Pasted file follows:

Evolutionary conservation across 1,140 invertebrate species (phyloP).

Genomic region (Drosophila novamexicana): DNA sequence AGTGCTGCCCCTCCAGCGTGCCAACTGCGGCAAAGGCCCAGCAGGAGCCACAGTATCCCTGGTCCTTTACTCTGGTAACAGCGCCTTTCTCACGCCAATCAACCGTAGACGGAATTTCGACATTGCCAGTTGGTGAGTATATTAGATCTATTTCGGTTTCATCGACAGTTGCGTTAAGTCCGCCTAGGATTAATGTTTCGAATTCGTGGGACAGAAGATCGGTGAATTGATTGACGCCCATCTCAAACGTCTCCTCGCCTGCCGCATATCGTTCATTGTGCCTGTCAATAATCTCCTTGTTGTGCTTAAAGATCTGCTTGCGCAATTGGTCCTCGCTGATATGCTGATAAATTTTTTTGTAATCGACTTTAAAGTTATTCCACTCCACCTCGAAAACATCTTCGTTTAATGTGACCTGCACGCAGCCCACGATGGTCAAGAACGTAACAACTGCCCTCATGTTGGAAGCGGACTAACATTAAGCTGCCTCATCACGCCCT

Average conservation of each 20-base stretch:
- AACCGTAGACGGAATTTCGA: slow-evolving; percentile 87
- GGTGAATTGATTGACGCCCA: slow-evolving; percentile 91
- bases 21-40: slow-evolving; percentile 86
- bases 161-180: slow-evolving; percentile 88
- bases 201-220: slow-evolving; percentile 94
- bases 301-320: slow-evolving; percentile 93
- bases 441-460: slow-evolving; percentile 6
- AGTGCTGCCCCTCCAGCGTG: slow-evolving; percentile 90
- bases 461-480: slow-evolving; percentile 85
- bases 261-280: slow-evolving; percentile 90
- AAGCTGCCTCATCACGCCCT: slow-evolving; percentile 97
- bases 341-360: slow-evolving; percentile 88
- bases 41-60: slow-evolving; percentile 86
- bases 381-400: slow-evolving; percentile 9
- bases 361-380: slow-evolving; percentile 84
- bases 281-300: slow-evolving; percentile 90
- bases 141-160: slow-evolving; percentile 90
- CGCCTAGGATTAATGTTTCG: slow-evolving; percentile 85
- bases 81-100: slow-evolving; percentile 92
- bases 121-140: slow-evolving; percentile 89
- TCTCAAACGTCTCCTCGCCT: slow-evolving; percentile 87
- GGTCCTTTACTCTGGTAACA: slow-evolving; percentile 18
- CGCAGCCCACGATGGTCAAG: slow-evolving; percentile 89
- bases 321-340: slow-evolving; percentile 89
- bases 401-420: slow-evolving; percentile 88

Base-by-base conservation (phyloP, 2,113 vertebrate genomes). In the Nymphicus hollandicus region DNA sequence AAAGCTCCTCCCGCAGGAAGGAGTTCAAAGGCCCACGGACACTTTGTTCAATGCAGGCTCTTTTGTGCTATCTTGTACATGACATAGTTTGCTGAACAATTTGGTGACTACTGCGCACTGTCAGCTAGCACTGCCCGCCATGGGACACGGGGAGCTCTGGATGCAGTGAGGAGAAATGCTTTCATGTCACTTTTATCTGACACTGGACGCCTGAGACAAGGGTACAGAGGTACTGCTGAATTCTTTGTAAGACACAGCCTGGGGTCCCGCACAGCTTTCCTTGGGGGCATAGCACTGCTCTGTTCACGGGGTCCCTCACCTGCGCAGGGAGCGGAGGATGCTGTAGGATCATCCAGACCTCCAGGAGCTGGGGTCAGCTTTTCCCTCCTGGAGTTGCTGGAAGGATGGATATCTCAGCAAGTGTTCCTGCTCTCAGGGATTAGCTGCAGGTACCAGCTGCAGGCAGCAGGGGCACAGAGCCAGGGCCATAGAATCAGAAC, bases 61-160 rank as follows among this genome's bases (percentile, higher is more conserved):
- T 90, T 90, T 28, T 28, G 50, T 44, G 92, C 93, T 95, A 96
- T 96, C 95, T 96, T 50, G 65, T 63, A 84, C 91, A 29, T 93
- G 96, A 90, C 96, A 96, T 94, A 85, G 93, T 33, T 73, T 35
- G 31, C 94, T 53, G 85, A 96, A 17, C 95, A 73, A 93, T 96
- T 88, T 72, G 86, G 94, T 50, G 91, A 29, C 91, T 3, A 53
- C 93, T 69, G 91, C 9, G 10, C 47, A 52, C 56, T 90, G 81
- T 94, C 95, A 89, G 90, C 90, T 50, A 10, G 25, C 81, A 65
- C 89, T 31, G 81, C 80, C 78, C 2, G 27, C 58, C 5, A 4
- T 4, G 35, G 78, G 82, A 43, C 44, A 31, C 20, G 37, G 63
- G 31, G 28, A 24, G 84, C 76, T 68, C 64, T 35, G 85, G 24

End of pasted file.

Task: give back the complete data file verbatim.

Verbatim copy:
Evolutionary conservation across 1,140 invertebrate species (phyloP).

Genomic region (Drosophila novamexicana): DNA sequence AGTGCTGCCCCTCCAGCGTGCCAACTGCGGCAAAGGCCCAGCAGGAGCCACAGTATCCCTGGTCCTTTACTCTGGTAACAGCGCCTTTCTCACGCCAATCAACCGTAGACGGAATTTCGACATTGCCAGTTGGTGAGTATATTAGATCTATTTCGGTTTCATCGACAGTTGCGTTAAGTCCGCCTAGGATTAATGTTTCGAATTCGTGGGACAGAAGATCGGTGAATTGATTGACGCCCATCTCAAACGTCTCCTCGCCTGCCGCATATCGTTCATTGTGCCTGTCAATAATCTCCTTGTTGTGCTTAAAGATCTGCTTGCGCAATTGGTCCTCGCTGATATGCTGATAAATTTTTTTGTAATCGACTTTAAAGTTATTCCACTCCACCTCGAAAACATCTTCGTTTAATGTGACCTGCACGCAGCCCACGATGGTCAAGAACGTAACAACTGCCCTCATGTTGGAAGCGGACTAACATTAAGCTGCCTCATCACGCCCT

Average conservation of each 20-base stretch:
- AACCGTAGACGGAATTTCGA: slow-evolving; percentile 87
- GGTGAATTGATTGACGCCCA: slow-evolving; percentile 91
- bases 21-40: slow-evolving; percentile 86
- bases 161-180: slow-evolving; percentile 88
- bases 201-220: slow-evolving; percentile 94
- bases 301-320: slow-evolving; percentile 93
- bases 441-460: slow-evolving; percentile 6
- AGTGCTGCCCCTCCAGCGTG: slow-evolving; percentile 90
- bases 461-480: slow-evolving; percentile 85
- bases 261-280: slow-evolving; percentile 90
- AAGCTGCCTCATCACGCCCT: slow-evolving; percentile 97
- bases 341-360: slow-evolving; percentile 88
- bases 41-60: slow-evolving; percentile 86
- bases 381-400: slow-evolving; percentile 9
- bases 361-380: slow-evolving; percentile 84
- bases 281-300: slow-evolving; percentile 90
- bases 141-160: slow-evolving; percentile 90
- CGCCTAGGATTAATGTTTCG: slow-evolving; percentile 85
- bases 81-100: slow-evolving; percentile 92
- bases 121-140: slow-evolving; percentile 89
- TCTCAAACGTCTCCTCGCCT: slow-evolving; percentile 87
- GGTCCTTTACTCTGGTAACA: slow-evolving; percentile 18
- CGCAGCCCACGATGGTCAAG: slow-evolving; percentile 89
- bases 321-340: slow-evolving; percentile 89
- bases 401-420: slow-evolving; percentile 88

Base-by-base conservation (phyloP, 2,113 vertebrate genomes). In the Nymphicus hollandicus region DNA sequence AAAGCTCCTCCCGCAGGAAGGAGTTCAAAGGCCCACGGACACTTTGTTCAATGCAGGCTCTTTTGTGCTATCTTGTACATGACATAGTTTGCTGAACAATTTGGTGACTACTGCGCACTGTCAGCTAGCACTGCCCGCCATGGGACACGGGGAGCTCTGGATGCAGTGAGGAGAAATGCTTTCATGTCACTTTTATCTGACACTGGACGCCTGAGACAAGGGTACAGAGGTACTGCTGAATTCTTTGTAAGACACAGCCTGGGGTCCCGCACAGCTTTCCTTGGGGGCATAGCACTGCTCTGTTCACGGGGTCCCTCACCTGCGCAGGGAGCGGAGGATGCTGTAGGATCATCCAGACCTCCAGGAGCTGGGGTCAGCTTTTCCCTCCTGGAGTTGCTGGAAGGATGGATATCTCAGCAAGTGTTCCTGCTCTCAGGGATTAGCTGCAGGTACCAGCTGCAGGCAGCAGGGGCACAGAGCCAGGGCCATAGAATCAGAAC, bases 61-160 rank as follows among this genome's bases (percentile, higher is more conserved):
- T 90, T 90, T 28, T 28, G 50, T 44, G 92, C 93, T 95, A 96
- T 96, C 95, T 96, T 50, G 65, T 63, A 84, C 91, A 29, T 93
- G 96, A 90, C 96, A 96, T 94, A 85, G 93, T 33, T 73, T 35
- G 31, C 94, T 53, G 85, A 96, A 17, C 95, A 73, A 93, T 96
- T 88, T 72, G 86, G 94, T 50, G 91, A 29, C 91, T 3, A 53
- C 93, T 69, G 91, C 9, G 10, C 47, A 52, C 56, T 90, G 81
- T 94, C 95, A 89, G 90, C 90, T 50, A 10, G 25, C 81, A 65
- C 89, T 31, G 81, C 80, C 78, C 2, G 27, C 58, C 5, A 4
- T 4, G 35, G 78, G 82, A 43, C 44, A 31, C 20, G 37, G 63
- G 31, G 28, A 24, G 84, C 76, T 68, C 64, T 35, G 85, G 24